Before you start redesigning this ecosystem or decide to replace several systems with one that catches all needs, you should immerse yourself in the world of users.
Ethnography can be applied at different points in the product development cycle and allows you to answer a number of different research and design objectives and problems. It is qualitative and exploratory in nature, so it will help you both identify problems and seek solutions, and gather valuable inspiration for further product development.
The role of ethnography in optimising the digital workplace
Digital workplace research is an essential part of the projects we carry out. The digital workplace is made up of a whole ecosystem of systems, tools, and devices and, of course, people often scattered around the world in different locations and working in different cultural contexts.
We have clients coming to us, including large multinational corporations, who want to improve this digital working environment [digital workplace]. They perceive that in their organisations, communication, and collaboration based on legacy tools are neither sufficiently effective nor satisfying for employees. As part of the wider digital transformation of their companies, they are looking for opportunities for improvement and optimisation. It is important to them that digital transformation takes into account key developments and phenomena of recent years, for example, the spread of remote working.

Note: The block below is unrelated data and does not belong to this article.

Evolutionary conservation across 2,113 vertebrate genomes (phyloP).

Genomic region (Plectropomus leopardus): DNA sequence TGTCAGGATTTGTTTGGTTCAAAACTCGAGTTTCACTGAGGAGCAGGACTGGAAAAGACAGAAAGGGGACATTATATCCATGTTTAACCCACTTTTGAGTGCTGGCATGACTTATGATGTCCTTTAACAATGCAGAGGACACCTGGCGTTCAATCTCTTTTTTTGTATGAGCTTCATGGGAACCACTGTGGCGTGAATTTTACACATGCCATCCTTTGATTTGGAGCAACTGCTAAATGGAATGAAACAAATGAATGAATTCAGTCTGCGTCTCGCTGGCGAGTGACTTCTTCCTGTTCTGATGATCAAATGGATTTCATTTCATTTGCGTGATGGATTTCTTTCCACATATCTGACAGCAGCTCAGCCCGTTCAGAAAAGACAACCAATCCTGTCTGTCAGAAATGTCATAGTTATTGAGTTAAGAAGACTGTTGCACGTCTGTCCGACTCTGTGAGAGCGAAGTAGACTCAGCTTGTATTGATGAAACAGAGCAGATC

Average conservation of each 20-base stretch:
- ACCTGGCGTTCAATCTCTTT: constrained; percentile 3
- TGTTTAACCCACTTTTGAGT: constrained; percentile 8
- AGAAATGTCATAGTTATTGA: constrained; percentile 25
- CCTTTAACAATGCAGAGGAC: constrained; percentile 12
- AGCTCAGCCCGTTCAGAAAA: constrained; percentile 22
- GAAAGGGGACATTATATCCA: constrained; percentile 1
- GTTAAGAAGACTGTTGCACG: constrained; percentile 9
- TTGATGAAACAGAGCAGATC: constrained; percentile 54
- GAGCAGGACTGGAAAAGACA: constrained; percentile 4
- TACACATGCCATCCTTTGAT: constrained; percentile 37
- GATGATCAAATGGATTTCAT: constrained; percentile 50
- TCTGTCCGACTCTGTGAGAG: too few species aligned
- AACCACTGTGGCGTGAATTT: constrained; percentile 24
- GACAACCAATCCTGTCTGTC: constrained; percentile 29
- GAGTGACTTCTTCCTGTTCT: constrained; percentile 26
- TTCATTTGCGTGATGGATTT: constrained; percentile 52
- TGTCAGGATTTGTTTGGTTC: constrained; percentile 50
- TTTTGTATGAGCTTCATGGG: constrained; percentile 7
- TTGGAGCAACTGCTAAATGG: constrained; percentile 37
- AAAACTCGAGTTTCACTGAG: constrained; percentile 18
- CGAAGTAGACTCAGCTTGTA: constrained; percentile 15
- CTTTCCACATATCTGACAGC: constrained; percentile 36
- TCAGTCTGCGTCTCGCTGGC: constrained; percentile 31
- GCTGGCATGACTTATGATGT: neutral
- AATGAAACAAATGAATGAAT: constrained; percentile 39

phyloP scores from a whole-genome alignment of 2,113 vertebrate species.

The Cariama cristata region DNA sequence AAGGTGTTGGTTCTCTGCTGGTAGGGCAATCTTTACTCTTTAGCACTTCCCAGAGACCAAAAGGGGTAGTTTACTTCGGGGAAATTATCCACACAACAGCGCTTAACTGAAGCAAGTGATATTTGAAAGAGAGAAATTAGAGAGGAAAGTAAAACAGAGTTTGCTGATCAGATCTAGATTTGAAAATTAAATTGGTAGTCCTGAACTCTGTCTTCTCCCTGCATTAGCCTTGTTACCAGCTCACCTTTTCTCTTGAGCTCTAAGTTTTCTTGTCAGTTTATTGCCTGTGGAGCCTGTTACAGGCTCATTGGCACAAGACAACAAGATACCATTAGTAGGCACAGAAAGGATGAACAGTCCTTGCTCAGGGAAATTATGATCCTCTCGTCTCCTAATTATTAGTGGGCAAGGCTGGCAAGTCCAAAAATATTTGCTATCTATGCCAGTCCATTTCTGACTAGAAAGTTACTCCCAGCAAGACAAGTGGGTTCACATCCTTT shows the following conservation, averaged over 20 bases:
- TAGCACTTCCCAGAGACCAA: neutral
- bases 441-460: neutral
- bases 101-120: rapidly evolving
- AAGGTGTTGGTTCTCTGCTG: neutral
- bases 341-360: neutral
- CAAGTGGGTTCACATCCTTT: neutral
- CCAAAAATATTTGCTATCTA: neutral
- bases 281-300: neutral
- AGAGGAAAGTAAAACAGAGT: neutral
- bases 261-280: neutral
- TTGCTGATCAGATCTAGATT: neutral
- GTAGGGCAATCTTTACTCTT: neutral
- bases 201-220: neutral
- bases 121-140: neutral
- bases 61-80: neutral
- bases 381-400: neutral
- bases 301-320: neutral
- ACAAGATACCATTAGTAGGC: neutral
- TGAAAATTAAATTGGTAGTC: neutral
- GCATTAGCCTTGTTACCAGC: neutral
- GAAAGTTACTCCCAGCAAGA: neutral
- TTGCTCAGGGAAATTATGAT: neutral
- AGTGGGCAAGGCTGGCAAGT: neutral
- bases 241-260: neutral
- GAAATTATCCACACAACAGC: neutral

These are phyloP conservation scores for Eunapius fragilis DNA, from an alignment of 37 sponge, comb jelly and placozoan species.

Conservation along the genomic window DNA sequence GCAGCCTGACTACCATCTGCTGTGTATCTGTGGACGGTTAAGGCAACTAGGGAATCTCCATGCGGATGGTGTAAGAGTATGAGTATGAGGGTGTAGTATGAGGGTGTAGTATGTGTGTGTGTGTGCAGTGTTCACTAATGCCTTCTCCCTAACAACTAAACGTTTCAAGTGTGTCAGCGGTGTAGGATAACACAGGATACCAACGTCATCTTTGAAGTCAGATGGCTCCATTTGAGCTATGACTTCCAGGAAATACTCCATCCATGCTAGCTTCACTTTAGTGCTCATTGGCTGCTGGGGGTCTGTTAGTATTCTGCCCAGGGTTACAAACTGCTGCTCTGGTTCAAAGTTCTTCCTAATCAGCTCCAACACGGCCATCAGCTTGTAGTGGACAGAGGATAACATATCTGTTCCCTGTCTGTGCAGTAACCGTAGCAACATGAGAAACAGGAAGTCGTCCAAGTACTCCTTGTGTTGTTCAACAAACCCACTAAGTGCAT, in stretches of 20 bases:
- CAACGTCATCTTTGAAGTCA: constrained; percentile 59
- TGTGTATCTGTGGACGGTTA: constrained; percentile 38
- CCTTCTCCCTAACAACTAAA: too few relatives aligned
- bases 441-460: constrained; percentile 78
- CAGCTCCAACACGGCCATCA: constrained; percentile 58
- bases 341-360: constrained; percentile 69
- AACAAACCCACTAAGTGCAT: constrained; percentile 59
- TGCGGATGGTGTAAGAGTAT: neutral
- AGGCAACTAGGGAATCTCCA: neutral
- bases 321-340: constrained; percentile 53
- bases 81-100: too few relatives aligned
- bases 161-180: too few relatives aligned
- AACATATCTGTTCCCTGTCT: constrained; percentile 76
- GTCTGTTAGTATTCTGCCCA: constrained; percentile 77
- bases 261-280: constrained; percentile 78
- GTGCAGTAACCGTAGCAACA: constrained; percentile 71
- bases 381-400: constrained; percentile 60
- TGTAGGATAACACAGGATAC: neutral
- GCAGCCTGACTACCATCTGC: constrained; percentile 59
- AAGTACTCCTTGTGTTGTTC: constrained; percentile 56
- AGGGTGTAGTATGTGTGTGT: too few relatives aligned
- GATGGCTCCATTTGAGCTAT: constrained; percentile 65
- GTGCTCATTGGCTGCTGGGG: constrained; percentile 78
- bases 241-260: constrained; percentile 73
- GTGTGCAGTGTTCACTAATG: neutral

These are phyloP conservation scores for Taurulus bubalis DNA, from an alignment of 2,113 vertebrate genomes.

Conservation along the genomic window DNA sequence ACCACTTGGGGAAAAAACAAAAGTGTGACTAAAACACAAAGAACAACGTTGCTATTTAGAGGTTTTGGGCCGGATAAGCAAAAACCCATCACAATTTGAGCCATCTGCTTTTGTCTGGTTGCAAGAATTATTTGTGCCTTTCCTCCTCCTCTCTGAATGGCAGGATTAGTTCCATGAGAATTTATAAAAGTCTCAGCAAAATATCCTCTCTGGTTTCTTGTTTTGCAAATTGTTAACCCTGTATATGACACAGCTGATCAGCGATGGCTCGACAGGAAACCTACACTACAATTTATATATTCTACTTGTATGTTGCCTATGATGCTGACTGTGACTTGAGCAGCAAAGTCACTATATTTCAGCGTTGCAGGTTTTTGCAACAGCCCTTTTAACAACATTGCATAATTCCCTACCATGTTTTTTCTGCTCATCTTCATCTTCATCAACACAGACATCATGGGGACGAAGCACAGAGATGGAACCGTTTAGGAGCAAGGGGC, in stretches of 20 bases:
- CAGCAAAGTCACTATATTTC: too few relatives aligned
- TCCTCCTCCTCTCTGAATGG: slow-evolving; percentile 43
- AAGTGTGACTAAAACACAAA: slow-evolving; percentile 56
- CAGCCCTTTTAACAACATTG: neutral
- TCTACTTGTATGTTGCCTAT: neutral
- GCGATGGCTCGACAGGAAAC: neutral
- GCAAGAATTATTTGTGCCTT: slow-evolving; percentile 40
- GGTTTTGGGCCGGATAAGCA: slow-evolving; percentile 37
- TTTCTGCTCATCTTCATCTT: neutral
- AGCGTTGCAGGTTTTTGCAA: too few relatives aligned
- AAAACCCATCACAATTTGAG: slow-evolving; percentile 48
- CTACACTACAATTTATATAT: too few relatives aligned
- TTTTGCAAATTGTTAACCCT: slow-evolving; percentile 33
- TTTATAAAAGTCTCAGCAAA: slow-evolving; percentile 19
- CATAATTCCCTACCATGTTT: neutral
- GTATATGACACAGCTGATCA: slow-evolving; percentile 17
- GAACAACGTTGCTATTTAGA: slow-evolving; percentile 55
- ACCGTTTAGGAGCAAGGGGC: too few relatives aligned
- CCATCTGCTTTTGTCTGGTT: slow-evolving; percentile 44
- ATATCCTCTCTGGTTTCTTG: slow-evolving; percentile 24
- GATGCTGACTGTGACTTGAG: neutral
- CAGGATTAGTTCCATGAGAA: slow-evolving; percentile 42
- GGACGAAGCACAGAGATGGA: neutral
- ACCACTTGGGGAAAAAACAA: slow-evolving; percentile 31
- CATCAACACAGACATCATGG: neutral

In a further step, clients want to define what this optimisation should consist of. Should the tools used in the locations be made more consistent? Which tools should be recommended? Or perhaps a reduction in the number of tools? How about replacing several different systems with one global one? This is where the work of cultural anthropology and ethnographic research comes to the rescue.